Hastings welcomes armed men and women of HMAS Cerberus

This article has photo gallery Published on SBLT Kat Mulheron (author), ABIS James McDougall (photographer), LSIS Dove Smithett (photographer)

Location(s): Hastings, VIC

Topic(s): Freedom of Entry, HMAS Cerberus

Commanding Officer HMAS Cerberus, Captain Stephen Bowater, OAM, RAN, leads his Ship's Company in the HMAS Cerberus Freedom of Entry to the City of Hastings, Victoria. (photo: LSIS Dove Smithett)
Commanding Officer HMAS Cerberus, Captain Stephen Bowater, OAM, RAN, leads his Ship's Company in the HMAS Cerberus Freedom of Entry to the City of Hastings, Victoria.

When 700 Australian Defence Force members from HMAS Cerberus marched through Main Street, Hastings, Victoria on Saturday, they weren't just re-enacting a tradition; they were acknowledging a shared sense of community and history reaching back 95 years to when sailors first started training in the area at Flinders Naval Base.
 
With the ship's company dressed in ceremonial whites, Cerberus exercised its right of Freedom of Entry to the City of Hastings. The tradition of granting Freedom of Entry to armed groups dates back to medieval times, only granted when the city or township was sure they could trust those requesting entry.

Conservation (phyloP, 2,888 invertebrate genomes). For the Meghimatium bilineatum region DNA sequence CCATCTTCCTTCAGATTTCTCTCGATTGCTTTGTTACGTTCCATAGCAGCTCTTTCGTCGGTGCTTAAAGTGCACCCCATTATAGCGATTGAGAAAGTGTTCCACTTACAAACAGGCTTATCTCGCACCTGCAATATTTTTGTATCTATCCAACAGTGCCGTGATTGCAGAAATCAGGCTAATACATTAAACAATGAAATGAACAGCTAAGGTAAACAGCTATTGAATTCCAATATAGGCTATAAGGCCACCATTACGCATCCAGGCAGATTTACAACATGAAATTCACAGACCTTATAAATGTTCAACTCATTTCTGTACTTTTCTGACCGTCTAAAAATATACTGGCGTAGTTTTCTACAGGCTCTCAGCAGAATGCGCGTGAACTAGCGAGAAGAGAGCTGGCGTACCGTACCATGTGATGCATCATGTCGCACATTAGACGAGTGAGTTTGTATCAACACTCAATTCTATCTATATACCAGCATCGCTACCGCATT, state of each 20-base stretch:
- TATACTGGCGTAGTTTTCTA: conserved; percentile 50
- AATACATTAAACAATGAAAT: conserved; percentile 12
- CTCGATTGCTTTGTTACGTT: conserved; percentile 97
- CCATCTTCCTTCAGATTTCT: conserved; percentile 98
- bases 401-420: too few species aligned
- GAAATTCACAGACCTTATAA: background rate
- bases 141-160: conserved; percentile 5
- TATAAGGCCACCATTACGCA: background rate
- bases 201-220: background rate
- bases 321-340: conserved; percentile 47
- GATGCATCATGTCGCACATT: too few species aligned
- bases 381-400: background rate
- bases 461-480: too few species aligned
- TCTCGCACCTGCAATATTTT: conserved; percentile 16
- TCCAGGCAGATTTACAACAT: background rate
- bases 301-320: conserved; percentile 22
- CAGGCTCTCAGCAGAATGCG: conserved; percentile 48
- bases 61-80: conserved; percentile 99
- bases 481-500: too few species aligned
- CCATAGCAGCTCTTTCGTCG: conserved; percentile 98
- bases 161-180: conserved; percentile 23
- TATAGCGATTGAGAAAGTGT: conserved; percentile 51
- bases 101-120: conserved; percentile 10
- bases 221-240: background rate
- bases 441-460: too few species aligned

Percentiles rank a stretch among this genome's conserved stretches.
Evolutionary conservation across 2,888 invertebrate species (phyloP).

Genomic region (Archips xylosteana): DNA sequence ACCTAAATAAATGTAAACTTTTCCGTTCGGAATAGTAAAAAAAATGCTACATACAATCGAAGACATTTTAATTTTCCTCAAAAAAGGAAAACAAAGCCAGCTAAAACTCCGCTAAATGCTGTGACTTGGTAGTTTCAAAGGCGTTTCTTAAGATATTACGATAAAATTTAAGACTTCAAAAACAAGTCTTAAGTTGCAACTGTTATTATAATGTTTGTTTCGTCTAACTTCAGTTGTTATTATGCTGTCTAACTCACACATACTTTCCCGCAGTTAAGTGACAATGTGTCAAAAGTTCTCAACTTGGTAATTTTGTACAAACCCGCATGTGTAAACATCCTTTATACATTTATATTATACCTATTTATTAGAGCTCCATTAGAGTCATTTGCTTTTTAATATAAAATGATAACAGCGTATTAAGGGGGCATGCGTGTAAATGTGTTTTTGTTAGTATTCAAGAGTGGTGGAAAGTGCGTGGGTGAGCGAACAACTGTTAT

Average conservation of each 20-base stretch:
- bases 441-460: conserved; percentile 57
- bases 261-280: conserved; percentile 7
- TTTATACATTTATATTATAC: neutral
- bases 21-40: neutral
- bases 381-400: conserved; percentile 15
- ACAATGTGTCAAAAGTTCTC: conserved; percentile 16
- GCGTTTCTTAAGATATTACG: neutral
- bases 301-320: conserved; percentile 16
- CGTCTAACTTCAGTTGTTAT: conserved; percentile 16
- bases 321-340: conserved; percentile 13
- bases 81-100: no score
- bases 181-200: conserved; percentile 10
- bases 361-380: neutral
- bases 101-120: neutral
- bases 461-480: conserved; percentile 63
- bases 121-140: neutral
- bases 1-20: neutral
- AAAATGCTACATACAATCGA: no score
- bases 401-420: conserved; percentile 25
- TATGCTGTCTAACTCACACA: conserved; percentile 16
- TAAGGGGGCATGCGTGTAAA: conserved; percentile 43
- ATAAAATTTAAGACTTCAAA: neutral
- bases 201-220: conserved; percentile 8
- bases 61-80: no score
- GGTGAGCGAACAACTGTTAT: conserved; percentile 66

Commanding Officer of HMAS Cerberus, Captain Stephen Bowater, said he felt honoured to lead his Ship's Company through the township of Hastings with swords drawn, drums beating, bands playing and colours flying.
 
"Today is a very special day for Cerberus. Navy has had ties to this community for 95 years and today recognises the relationship between the Shire, the community of the Mornington Peninsula and Cerberus," Captain Bowater said.
 
"Cerberus is a Tri-Service training establishment and today I'm particularly proud to march with not just my sailors, but with our soldiers, airmen and airwomen."

Lieutenant Commander Lachlan Sowden leads the first platoon during the HMAS Cerberus Freedom of Entry to the City of Hastings, Victoria.

Lieutenant Commander Lachlan Sowden leads the first platoon during the HMAS Cerberus Freedom of Entry to the City of Hastings, Victoria.



A Royal Australian Navy S-70B-2 Seahawk helicopter added flair to the parade by conducting a flypast for the occasion. The Seahawk landed on the Foreshore after the parade to be viewed and for the public to speak with the crew.

Pilot, Lieutenant Jordan Taylor, was happy to be part of the ceremony, having grown up in nearby Balnarring.

"I've had some pretty unique experiences while serving in the Royal Australian Navy, but there's definitely something that makes you stand a little taller and feel a little prouder when you do something for your hometown," Lieutenant Taylor said.

This year, Cerberus has celebrated a Year of Family and Community, dedicating the year to strengthening relationships with the local community and the families of serving members.

The Freedom of Entry parade was a tribute to community kinship, allowing the men and women of Cerberus to show their respect and to receive it in return.

Granting Freedom of Entry is the highest accolade a town or city can bestow upon a group.